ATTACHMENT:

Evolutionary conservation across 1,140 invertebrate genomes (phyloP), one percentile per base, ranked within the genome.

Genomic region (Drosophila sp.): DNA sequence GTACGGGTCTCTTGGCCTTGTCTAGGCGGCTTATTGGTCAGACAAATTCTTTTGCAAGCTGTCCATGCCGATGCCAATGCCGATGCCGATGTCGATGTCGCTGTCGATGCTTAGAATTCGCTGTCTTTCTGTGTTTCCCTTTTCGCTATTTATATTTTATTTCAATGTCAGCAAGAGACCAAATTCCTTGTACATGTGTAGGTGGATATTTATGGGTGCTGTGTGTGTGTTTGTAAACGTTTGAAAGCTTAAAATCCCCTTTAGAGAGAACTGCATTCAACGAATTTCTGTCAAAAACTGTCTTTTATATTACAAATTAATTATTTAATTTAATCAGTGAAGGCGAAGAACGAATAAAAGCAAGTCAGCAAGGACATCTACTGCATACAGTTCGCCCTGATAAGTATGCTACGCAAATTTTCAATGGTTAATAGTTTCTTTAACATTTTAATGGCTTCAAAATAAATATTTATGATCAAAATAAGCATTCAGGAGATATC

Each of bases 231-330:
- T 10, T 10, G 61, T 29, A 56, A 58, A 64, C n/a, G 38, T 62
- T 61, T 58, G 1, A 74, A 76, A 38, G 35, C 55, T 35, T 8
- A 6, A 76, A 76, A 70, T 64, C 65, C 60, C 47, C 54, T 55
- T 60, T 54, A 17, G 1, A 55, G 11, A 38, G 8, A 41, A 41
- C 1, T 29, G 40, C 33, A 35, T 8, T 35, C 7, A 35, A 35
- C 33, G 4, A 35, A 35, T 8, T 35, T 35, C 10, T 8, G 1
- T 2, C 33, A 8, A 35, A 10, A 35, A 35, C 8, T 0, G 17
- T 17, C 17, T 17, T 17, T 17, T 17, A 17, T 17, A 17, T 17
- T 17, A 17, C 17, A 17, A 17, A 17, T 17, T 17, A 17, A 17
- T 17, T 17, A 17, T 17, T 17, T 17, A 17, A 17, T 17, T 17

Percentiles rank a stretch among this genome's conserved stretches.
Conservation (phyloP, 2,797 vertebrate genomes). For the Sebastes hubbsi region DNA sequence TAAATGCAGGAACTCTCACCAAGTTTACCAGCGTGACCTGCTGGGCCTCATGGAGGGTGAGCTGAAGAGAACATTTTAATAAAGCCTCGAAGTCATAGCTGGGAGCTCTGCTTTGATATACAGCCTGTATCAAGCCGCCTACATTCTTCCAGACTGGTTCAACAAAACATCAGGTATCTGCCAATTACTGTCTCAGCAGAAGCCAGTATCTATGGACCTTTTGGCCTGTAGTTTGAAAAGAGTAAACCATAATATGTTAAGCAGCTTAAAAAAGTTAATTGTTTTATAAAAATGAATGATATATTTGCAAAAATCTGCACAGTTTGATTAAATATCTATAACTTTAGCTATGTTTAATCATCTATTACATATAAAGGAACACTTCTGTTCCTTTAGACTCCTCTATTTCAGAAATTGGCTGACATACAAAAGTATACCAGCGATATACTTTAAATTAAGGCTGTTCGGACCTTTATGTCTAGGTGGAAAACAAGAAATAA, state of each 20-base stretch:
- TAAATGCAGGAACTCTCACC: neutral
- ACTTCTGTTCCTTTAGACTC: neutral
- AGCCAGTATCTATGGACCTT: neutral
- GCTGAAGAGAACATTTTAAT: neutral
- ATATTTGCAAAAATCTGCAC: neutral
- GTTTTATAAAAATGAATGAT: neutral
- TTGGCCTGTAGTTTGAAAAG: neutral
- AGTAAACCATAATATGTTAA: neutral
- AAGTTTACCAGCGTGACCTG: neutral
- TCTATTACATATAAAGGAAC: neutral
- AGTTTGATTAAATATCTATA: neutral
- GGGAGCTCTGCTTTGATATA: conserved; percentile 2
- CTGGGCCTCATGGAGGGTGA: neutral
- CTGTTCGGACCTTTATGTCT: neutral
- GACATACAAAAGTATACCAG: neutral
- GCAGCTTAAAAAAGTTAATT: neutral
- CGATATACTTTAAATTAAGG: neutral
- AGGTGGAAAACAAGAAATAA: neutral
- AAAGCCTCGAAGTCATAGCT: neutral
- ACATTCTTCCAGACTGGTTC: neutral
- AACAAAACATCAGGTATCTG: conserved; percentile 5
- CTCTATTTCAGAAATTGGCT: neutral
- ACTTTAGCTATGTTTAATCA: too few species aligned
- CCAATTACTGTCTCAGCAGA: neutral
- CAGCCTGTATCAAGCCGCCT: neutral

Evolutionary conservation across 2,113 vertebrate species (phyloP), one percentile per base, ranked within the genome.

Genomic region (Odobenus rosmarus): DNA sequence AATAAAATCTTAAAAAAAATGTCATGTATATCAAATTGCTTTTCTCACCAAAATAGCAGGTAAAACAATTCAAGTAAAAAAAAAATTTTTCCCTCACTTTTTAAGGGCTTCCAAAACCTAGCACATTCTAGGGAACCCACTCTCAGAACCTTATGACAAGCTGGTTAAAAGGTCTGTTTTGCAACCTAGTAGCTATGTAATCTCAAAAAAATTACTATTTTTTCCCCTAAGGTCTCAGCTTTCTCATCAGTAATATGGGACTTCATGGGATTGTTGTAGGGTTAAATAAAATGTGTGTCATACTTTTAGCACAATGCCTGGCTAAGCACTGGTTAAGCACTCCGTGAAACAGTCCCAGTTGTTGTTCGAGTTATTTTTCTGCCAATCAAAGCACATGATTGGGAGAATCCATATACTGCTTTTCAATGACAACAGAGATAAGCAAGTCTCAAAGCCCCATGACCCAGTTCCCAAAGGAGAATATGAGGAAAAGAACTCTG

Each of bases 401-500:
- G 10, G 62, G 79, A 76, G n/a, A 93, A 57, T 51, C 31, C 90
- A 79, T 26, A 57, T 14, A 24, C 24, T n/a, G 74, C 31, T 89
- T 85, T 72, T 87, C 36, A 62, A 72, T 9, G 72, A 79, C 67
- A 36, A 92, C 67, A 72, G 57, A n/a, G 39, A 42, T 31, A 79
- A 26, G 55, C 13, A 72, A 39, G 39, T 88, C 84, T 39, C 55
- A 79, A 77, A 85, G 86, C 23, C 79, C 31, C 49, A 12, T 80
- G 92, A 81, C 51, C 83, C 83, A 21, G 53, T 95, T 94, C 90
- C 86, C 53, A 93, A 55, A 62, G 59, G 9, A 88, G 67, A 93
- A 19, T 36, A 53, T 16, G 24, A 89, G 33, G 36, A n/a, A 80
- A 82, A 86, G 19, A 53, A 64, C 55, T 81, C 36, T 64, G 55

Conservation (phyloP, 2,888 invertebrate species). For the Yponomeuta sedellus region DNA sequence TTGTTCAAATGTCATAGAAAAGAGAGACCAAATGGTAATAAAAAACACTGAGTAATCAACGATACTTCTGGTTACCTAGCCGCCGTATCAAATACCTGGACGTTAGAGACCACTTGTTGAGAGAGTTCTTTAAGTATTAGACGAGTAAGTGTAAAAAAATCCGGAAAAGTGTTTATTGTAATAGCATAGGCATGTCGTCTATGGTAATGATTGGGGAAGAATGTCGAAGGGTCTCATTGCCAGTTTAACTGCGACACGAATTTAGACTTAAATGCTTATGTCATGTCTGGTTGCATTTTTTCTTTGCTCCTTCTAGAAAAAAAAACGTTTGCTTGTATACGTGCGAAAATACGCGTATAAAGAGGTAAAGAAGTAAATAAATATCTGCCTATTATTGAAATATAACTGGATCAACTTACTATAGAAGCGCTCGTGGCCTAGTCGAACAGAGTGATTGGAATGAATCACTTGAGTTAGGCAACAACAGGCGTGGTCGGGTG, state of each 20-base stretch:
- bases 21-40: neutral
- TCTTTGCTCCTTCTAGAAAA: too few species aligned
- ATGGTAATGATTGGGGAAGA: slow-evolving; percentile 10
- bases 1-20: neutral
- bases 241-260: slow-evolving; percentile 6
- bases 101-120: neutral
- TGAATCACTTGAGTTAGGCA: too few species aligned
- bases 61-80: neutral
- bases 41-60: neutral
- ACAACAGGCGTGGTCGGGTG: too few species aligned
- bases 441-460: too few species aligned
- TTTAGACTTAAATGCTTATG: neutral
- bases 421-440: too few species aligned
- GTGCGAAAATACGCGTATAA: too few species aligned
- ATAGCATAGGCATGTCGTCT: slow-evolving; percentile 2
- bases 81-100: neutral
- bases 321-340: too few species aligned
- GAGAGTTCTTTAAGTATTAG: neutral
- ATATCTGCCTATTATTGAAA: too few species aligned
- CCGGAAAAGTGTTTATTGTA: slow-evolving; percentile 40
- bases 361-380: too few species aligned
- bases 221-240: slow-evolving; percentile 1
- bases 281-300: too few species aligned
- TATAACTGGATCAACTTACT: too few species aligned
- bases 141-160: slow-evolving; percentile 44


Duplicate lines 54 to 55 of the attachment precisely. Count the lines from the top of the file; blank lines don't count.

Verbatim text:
Conservation (phyloP, 2,888 invertebrate species). For the Yponomeuta sedellus region DNA sequence TTGTTCAAATGTCATAGAAAAGAGAGACCAAATGGTAATAAAAAACACTGAGTAATCAACGATACTTCTGGTTACCTAGCCGCCGTATCAAATACCTGGACGTTAGAGACCACTTGTTGAGAGAGTTCTTTAAGTATTAGACGAGTAAGTGTAAAAAAATCCGGAAAAGTGTTTATTGTAATAGCATAGGCATGTCGTCTATGGTAATGATTGGGGAAGAATGTCGAAGGGTCTCATTGCCAGTTTAACTGCGACACGAATTTAGACTTAAATGCTTATGTCATGTCTGGTTGCATTTTTTCTTTGCTCCTTCTAGAAAAAAAAACGTTTGCTTGTATACGTGCGAAAATACGCGTATAAAGAGGTAAAGAAGTAAATAAATATCTGCCTATTATTGAAATATAACTGGATCAACTTACTATAGAAGCGCTCGTGGCCTAGTCGAACAGAGTGATTGGAATGAATCACTTGAGTTAGGCAACAACAGGCGTGGTCGGGTG, state of each 20-base stretch:
- bases 21-40: neutral